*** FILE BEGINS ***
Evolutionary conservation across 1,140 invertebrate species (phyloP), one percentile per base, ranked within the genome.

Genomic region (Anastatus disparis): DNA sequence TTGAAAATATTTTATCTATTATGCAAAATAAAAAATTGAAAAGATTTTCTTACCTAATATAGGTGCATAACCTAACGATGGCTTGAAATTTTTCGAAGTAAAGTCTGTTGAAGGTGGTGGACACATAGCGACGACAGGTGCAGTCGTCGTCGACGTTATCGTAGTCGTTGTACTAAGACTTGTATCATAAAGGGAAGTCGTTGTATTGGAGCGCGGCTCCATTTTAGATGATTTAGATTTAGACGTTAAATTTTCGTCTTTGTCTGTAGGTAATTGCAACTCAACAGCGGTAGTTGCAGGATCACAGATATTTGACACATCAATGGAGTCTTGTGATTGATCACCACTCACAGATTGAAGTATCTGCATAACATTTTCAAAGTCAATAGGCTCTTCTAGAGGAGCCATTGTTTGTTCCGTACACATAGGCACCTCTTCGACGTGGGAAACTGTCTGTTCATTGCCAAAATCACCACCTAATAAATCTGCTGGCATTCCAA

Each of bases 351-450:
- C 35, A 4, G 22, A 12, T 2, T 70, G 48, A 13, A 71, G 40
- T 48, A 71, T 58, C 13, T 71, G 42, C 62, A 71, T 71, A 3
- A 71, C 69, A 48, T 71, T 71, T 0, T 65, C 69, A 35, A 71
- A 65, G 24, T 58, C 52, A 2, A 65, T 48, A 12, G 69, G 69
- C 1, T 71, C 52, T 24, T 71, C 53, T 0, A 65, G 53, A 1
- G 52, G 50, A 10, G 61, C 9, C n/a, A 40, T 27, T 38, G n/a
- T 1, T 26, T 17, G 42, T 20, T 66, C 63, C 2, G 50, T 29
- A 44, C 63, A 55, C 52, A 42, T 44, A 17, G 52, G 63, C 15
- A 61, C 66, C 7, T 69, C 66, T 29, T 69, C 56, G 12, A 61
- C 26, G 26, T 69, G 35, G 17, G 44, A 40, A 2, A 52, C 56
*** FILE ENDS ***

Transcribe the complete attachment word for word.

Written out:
Evolutionary conservation across 1,140 invertebrate species (phyloP), one percentile per base, ranked within the genome.

Genomic region (Anastatus disparis): DNA sequence TTGAAAATATTTTATCTATTATGCAAAATAAAAAATTGAAAAGATTTTCTTACCTAATATAGGTGCATAACCTAACGATGGCTTGAAATTTTTCGAAGTAAAGTCTGTTGAAGGTGGTGGACACATAGCGACGACAGGTGCAGTCGTCGTCGACGTTATCGTAGTCGTTGTACTAAGACTTGTATCATAAAGGGAAGTCGTTGTATTGGAGCGCGGCTCCATTTTAGATGATTTAGATTTAGACGTTAAATTTTCGTCTTTGTCTGTAGGTAATTGCAACTCAACAGCGGTAGTTGCAGGATCACAGATATTTGACACATCAATGGAGTCTTGTGATTGATCACCACTCACAGATTGAAGTATCTGCATAACATTTTCAAAGTCAATAGGCTCTTCTAGAGGAGCCATTGTTTGTTCCGTACACATAGGCACCTCTTCGACGTGGGAAACTGTCTGTTCATTGCCAAAATCACCACCTAATAAATCTGCTGGCATTCCAA

Each of bases 351-450:
- C 35, A 4, G 22, A 12, T 2, T 70, G 48, A 13, A 71, G 40
- T 48, A 71, T 58, C 13, T 71, G 42, C 62, A 71, T 71, A 3
- A 71, C 69, A 48, T 71, T 71, T 0, T 65, C 69, A 35, A 71
- A 65, G 24, T 58, C 52, A 2, A 65, T 48, A 12, G 69, G 69
- C 1, T 71, C 52, T 24, T 71, C 53, T 0, A 65, G 53, A 1
- G 52, G 50, A 10, G 61, C 9, C n/a, A 40, T 27, T 38, G n/a
- T 1, T 26, T 17, G 42, T 20, T 66, C 63, C 2, G 50, T 29
- A 44, C 63, A 55, C 52, A 42, T 44, A 17, G 52, G 63, C 15
- A 61, C 66, C 7, T 69, C 66, T 29, T 69, C 56, G 12, A 61
- C 26, G 26, T 69, G 35, G 17, G 44, A 40, A 2, A 52, C 56